Remarks
Melanne Verveer
Ambassador-at-Large for Global Women's Issues
Video Statement
Washington, DC
December 7, 2011


As prepared for delivery

I'm truly sorry that I can't be with you in Tel Aviv for this wonderful conference. I remember visiting the center in Heraliya last year when I was in Israel. I had the opportunity to meet with the Center's Executive Director Helmi Kittani and with the head of the women's unit, Kiram Baloum. I've also had the pleasure to know Ofra Strauss, Jasmine's president, and I greatly admire her leadership and commitment. A few years earlier at the World Economic Summit in Davos, when I first met Ofra, she told me about the important work of the Center. So I was thrilled to have had the chance to visit last year and to hear first-hand about the important work that the Center is doing, about the women who are running small businesses and about the programs that are so effective.

I am a huge fan of the work that you are doing to empower women, to create opportunities and to forge networks in Israel and globally. And I salute you for the partnership you have created of Jewish and Arab women working for social change in Israel through economic and business development. You are showing that progress can be achieved when business women from different backgrounds come together in common cause, and showing that this is one of the best ways to contribute to economic stability, prosperity and peace.

Secretary Clinton has said. "We need to unlock a vital source of growth that can power our economies in the decades to come. And that vital source is women". That is exactly what you are doing – tapping women's potential, growing entrepreneurs and unlocking a vital source of growth!

Women possess enormous potential to drive progress in their societies and yet continue to be one of the world's greatest untapped resources – and that is true everywhere. When we fail to tap women's talents we shortchange them and we are shortchanged ourselves – because until women are accorded their rights and afforded opportunities to participate fully in the lives of their societies, progress and prosperity everywhere will have its own glass ceiling.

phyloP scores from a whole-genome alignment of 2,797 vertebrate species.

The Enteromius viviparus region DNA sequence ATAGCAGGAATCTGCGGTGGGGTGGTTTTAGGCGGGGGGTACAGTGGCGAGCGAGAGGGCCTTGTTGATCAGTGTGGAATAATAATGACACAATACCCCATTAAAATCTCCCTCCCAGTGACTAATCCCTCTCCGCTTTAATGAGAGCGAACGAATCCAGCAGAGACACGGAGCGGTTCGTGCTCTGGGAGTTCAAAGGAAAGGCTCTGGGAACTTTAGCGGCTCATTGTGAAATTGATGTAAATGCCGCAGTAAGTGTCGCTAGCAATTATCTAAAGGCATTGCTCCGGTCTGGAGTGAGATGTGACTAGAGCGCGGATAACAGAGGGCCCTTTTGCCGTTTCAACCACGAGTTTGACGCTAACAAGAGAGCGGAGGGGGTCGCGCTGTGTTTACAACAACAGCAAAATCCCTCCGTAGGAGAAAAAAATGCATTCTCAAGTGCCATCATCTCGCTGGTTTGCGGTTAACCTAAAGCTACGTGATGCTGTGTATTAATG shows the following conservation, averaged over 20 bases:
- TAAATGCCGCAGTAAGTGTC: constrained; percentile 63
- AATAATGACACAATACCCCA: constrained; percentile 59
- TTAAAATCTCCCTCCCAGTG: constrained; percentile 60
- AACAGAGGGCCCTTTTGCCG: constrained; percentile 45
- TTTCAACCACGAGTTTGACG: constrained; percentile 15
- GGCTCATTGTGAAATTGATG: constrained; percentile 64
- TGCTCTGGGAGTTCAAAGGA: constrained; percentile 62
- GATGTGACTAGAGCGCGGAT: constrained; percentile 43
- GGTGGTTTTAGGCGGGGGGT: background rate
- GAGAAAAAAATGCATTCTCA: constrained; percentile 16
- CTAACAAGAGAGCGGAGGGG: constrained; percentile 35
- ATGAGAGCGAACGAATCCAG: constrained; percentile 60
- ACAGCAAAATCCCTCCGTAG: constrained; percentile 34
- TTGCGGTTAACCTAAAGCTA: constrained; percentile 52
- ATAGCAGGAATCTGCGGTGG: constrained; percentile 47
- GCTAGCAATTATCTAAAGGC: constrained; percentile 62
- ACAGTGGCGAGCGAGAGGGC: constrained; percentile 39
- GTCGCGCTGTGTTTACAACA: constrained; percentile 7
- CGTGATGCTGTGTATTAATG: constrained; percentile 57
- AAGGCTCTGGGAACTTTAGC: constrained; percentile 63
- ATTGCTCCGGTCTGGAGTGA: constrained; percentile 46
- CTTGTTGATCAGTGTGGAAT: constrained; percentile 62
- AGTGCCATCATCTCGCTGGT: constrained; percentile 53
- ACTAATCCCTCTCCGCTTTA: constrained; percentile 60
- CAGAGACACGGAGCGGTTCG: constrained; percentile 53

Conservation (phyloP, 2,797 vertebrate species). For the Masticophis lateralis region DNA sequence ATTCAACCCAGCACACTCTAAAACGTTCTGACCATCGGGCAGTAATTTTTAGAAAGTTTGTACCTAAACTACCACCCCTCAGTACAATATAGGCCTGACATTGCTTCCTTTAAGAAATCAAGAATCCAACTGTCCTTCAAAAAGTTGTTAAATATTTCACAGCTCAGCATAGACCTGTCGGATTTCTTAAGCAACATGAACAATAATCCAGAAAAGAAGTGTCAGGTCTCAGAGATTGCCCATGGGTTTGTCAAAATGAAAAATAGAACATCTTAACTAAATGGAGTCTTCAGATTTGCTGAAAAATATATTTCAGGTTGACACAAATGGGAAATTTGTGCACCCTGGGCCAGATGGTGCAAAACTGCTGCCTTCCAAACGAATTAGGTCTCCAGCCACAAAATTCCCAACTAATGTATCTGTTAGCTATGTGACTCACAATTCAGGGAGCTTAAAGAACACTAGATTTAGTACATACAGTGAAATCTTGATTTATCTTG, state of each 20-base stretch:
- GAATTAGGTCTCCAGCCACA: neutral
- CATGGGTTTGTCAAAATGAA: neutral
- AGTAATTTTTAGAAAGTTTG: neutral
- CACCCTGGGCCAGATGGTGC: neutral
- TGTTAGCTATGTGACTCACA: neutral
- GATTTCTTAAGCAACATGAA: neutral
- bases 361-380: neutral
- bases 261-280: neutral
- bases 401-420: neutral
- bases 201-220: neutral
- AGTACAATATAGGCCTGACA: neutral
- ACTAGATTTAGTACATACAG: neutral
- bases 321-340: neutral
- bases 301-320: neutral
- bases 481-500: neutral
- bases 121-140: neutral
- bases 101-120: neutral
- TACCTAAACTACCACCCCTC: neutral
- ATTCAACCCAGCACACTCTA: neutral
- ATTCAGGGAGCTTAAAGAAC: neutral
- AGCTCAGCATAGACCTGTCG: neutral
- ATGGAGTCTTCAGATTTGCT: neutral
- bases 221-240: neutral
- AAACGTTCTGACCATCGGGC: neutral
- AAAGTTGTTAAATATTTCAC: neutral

Women entrepreneurs offer people everywhere so much promise. It is a simple fact that no country can prosper if half its people are left behind. We know that investments in women correlate positively with a country’s prosperity – we have a mountain of data to prove it. According to a study by Goldman Sachs, women-run small and medium-sized enterprises are accelerators of economic growth, one of the highest yield investments that can be made to grow GDP. And they often have a better growth rate and a better loan payback rate. This is true in the United States, true in the Middle East, and it is true around the world.

Studies also show that women hold the keys to creating stronger more prosperous societies. The data shows that there is a positive correlation between investments in women and poverty alleviation. Women spend upwards of 90% of their income on their families and communities – creating greater investments in health and education that benefit the broader community. When women prosper, all of society prospers.

But as many of you know, women’s potential for success in starting or expanding small and growing businesses is often hindered by a lack of access to markets, to training, to mentors, to technology. Women often confront discriminatory laws and practices. Access to finance is perhaps the major challenge to women for business growth everywhere. Without it, entrepreneurs cannot fulfill their dreams, no matter how good their business plans, ideas and potential.

I remember several years ago traveling with the then-First Lady Hillary Clinton who was meeting with a group of businesswomen – two of whom had started what is today a very successful technology firm, but they almost didn’t make it. They had an exceedingly difficult time procuring the capital they needed to create their business. They told Mrs. Clinton something I have never forgotten. They said, “The best ideas die in bank parking lots.”